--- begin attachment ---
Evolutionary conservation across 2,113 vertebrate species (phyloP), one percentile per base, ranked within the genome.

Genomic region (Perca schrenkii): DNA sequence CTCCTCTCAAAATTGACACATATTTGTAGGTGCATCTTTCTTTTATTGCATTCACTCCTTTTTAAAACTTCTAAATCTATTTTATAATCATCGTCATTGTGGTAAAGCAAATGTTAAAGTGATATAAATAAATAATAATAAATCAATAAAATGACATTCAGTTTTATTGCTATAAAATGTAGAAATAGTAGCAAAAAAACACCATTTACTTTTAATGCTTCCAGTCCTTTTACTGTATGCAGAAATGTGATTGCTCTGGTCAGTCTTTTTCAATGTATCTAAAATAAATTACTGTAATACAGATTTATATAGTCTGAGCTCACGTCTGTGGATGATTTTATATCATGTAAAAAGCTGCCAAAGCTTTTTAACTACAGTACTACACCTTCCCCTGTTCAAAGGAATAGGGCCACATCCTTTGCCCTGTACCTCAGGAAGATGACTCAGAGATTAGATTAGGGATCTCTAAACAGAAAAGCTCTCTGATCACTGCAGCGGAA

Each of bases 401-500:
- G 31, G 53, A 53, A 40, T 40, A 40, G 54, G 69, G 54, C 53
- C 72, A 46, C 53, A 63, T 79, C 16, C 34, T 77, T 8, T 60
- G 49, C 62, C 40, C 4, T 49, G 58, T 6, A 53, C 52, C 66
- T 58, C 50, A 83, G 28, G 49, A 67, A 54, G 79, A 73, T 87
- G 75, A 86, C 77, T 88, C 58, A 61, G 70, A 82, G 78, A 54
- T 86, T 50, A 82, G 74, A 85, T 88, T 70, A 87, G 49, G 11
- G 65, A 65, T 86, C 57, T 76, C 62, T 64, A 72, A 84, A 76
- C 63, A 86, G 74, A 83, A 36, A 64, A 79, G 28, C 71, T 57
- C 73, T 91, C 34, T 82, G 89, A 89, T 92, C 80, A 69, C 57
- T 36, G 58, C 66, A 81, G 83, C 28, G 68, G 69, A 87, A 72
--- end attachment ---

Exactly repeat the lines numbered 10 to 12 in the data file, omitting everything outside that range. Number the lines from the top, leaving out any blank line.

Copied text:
- G 65, A 65, T 86, C 57, T 76, C 62, T 64, A 72, A 84, A 76
- C 63, A 86, G 74, A 83, A 36, A 64, A 79, G 28, C 71, T 57
- C 73, T 91, C 34, T 82, G 89, A 89, T 92, C 80, A 69, C 57